Tuesday, September 11, 2012

Ocoee I-4; A Different Kind of River

Burt in need of an AIS himself
The following article is from Burt Kornegay of Slickrock Expdeitions, an ACA Level 5: Advanced Whitewater Canoeing Instructor.

Dear Single and Double-Bladed Friends,

If you’ve thought about paddling the Ocoee and wondered whether or not you’re ready to arm wrestle this big brother of the Pigeon, here are four steps you need to take to make sure you're prepared.

Step one: go to Atlanta and get some driving experience. Follow a cloverleaf up onto the sixteen-lane-wide racecourse of Interstate highways that stretch across the city—all I-20, 75, 85, 285, 575, and 675 of them—and spend as much time as you can driving with the millions hurrying home from work at rush hour. You need to have this experience because your first descent of the Ocoee will be partly spent in paddling rapids, but it will be wholly spent trying to survive river traffic that’s as heavy as Friday afternoon congestion at Spaghetti Junction.

Step two: when O-day arrives and you are nearing the river, psyche yourself into the Atlanta-Motor-Speedway mindset you developed during step one. Do this by imagining a green federal highway sign on the shoulder of the road just before you turn into the launch site at the #2 dam. It should have flashing lights and a big white arrow pointing to “Ocoee I-4.” Next, check your watch and, whatever time it happens to say, reset it to Ocoee time, which is always 5 PM.

Step three: while you idle in line with fellow boaters backed up on the concrete entrance ramp, reset your river lingo too. Forget those dozens of fancy terms and techniques you’ve learned on other rivers, like edging, balance, boat lean, vertical shaft, feathering, power face, river left, stern pry correction, underwater recovery, torso rotation, and so forth. The Ocoee calls for elemental urban boating. Go, stop, floor-it and finger is what you need to do.

Step four: forget about holes, pillows, boils, tongues, strainers, pourovers, undercut rocks, whirlpools, and reactionary waves—all those features you’ve learn to recognize in ordinary whitewater. It’s much more helpful, when you embark on the Ocoee, to read the river as a watery construction zone, “Next 5 Miles," because you are going to be faced immediately with single lanes, uneven lanes, sudden or poorly marked lane shifts, soft shoulders, potholes, drop-offs, bumps, rumble strips, and Do Not Enter barricades, with bumper-to-bumper boats pushing through manned by drivers who, to judge by the way they cut you off, are full of river rage.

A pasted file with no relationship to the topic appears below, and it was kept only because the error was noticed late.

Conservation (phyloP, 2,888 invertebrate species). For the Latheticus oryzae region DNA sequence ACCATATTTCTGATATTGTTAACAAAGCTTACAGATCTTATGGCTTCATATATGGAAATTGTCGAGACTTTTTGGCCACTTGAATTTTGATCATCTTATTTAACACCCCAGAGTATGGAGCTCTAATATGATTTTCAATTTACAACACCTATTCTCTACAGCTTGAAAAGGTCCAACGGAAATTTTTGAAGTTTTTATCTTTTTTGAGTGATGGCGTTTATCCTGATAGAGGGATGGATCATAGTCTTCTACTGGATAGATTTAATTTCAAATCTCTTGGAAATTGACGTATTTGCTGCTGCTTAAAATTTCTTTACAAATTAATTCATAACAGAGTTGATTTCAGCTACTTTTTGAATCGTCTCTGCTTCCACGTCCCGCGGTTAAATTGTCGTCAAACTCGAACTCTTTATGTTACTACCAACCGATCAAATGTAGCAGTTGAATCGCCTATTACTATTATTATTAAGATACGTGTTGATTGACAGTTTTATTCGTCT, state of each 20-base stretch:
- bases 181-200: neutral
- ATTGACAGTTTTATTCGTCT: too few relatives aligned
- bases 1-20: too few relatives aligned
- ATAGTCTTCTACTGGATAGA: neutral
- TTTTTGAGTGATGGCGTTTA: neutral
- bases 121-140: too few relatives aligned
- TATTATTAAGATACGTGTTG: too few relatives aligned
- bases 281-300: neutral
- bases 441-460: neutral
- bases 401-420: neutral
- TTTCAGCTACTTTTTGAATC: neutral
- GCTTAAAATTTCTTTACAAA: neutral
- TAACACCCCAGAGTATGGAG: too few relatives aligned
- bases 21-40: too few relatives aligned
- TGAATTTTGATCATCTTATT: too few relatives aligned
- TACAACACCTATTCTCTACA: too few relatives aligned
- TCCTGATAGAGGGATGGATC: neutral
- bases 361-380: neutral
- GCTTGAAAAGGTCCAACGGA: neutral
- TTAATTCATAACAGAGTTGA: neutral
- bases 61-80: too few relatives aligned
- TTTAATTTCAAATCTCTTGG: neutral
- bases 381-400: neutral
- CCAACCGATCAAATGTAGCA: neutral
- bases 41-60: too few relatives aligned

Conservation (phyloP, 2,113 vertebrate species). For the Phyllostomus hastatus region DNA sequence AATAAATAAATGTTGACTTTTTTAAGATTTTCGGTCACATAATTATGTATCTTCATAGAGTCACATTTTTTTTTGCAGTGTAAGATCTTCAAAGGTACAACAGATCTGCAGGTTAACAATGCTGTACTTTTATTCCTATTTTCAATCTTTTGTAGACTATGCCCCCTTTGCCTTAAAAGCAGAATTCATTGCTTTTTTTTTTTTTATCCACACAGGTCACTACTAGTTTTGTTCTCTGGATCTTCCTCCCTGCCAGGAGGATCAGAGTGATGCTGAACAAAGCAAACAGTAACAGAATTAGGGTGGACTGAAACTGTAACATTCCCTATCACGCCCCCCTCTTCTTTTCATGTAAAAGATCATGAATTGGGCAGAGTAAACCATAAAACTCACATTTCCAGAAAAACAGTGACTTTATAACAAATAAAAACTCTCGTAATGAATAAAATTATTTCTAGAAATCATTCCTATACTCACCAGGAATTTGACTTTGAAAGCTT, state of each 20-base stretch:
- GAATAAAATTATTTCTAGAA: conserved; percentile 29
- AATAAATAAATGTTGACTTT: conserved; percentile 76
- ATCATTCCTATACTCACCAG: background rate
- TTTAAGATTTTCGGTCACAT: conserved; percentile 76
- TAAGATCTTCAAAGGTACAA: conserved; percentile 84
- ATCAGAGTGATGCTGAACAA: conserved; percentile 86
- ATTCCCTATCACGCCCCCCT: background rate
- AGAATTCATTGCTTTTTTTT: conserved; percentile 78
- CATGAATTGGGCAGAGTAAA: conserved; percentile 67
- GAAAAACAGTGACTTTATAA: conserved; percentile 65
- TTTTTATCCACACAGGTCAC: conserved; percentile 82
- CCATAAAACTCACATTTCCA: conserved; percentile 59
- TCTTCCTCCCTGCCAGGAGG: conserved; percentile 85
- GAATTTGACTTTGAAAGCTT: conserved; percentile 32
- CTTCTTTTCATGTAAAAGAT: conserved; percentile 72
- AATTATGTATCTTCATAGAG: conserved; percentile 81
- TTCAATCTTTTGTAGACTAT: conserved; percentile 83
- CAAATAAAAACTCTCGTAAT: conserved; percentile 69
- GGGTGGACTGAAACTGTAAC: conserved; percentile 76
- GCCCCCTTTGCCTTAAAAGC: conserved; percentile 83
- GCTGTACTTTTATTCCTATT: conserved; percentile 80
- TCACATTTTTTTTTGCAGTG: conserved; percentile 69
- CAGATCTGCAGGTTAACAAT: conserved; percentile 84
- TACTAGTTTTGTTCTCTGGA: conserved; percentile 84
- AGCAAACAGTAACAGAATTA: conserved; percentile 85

As for the all-important feature called the eddy, that spot of calm water, that harbor, that place of tranquility on normal rivers where you can pull in to rest and look around at the beauty of nature while chatting with your friends—how quaint! But veterans of the Ocoee I-4 know its eddys for what they are, “Accident Investigation Sites.” You'll start to think of eddys in this way too if your virgin runs of Broken Nose, Double Suck, Double Trouble, Table Saw, Diamond Splitter, Hell Hole, and Powerhouse don’t go quite as well as planned.

We had to make an emergency exit into an Ocoee AIS one Saturday when, right off the bat two first-timers in our group flipped and swam. Once we got boats and paddles and paddlers reunited, and investigated their bruises and bent fenders, both accident victims decided to go back home, having been on the river (or, more precisely, in it), all of 200 feet. Total travel time to the Ocoee and back? 6 hours. Time spent on/in the river? Around 55 seconds.

Finally, if you can’t make it to Atlanta, at the very least drive 70 mph down I-40 West where it twists through the Great Smoky Mountains in the Pigeon River Gorge. Do it during a thunderstorm, right after a rockslide has fallen onto the roadbed. And make it a Monday morning when hundreds of transfer trucks are hauling their 80,000-lb-loads to the big box stores in Knoxville. This experience will help to buck you up for your first drop into a boulder-clogged Ocoee Class 4 while the river’s version of an 18-wheeler, called a commercial raft, bearing a load of SuperWalmart-sized passengers, is bearing down on your stern bumper. The raft will be blood-red, and in the driver’s seat will be a long-haired guide yelling to his passengers, “Paddles to the Metal!”

Take note: until this moment on the Ocoee, it’s your interstate driving experience that has kept you alive. You've not had to use the paddling skills gained from hours of practice on other rivers. But at this live-or-die moment, at this Ocoee time and place, you finally do need those skills. And when you plant your blade to start the forward stroke and build up speed, you suddenly realize that on the Ocoee I-4, a very different kind of river, you had better perform that stroke with flawless execution—not to run the rapid but to stay ahead of that raft.

Burt Kornegay

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